We repost Warren's August 15th article from WorldChanging this week. -Editor
One of the world's leading energy and environment think (and do) tanks celebrated its 25th anniversary in characteristic style this past week. With numerous references to the looming risks of global climate change, peak oil and energy disruption, combined with developing nation social-political and national security challenges, the event took on the air of urgent practicality.
Besides the Rocky Mountain Institute's stellar staff and its fearless founder/leader, Amory Lovins, the Aspen-based event attracted a jaw-dropping line-up. On stage were former President Bill Clinton, past CIA director R. James Woolsey, former New York Governor George Pataki, Sustainable South Bronx's Majora Carter, Wal-Mart Chairman Rob Walton, New York Times columnist Thomas Friedman, technology luminary Bill Joy, Patagonia Founder Yvon Chouinard, and British Sky Broadcasting CEO James Murdoch.
Off stage things were no less dull, with a brain-pummeling cast of physicists, business leaders, authors and technologists mixing it up in perpetual reminiscing, scheming and celebrating. "You can bet I will be so on your ass," said a longtime corporate dematerialization expert to a clean tech incubation strategist he had just met, after they plotted how the United States can capture various sectors of global innovation markets.
What was extraordinary at the two-day session of panels and parties was how much RMI's iconic founder has altered the consciousness of those present. It was as if little bits of his brain were implanted into the words, plans and outlook of those at the dias and congregating in the beaux arts hallways of the venerable Hotel Jerome.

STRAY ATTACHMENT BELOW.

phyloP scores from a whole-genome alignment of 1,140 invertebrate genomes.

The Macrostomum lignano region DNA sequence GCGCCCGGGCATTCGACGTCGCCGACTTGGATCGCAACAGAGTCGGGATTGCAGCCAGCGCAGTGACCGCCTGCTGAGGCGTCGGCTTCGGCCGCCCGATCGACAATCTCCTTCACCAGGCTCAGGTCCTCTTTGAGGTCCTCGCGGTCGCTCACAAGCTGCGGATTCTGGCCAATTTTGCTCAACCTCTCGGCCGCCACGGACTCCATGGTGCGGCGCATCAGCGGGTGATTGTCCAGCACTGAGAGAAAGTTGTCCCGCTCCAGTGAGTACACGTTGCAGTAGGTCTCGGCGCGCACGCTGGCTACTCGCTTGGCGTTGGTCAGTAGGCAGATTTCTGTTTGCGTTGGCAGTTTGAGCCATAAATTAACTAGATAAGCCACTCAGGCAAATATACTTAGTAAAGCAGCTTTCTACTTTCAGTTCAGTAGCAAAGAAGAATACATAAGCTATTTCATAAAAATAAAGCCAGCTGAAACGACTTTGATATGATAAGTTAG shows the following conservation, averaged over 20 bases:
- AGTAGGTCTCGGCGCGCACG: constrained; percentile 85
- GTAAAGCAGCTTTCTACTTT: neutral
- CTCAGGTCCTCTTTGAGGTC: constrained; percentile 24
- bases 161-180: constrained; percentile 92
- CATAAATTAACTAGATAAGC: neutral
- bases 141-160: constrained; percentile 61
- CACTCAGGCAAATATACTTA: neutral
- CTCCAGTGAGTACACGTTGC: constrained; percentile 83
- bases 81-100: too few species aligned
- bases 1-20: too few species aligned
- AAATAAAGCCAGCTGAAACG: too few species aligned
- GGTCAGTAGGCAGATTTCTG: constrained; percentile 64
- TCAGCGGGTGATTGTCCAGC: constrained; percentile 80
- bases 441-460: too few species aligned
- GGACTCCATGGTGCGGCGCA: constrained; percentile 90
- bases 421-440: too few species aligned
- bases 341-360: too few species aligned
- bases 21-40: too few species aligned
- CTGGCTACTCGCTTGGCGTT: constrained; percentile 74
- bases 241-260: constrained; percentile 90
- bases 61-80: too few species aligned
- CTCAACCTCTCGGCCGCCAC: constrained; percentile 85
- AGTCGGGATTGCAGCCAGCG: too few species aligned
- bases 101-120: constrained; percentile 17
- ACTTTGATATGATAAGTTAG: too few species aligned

Lovins has developed many world-changing concepts over his 35-year career including "negawatts"--reducing the need to produce energy through conservation--and its economic cousin, "the soft path." An Oxford-educated physicist, Lovins uses hard data as the basis for making the world's economy radically more energy efficient through better planning, design and day-to-day use in both buildings and industry. More recently RMI has presented ideas on leapfrogging comatose American automotive innovation with superlight materials and hyper-efficient engine and drive train functionality.
"The demand side of energy efficiency is not as sexy as solar or wind energy, but it is much more effective," said Joy. Working with venture capital firm Kleiner Perkins Caulfield & Byers, Joy is working on "looking for something in green technology advances to make a factor-twenty change on a long-term basis."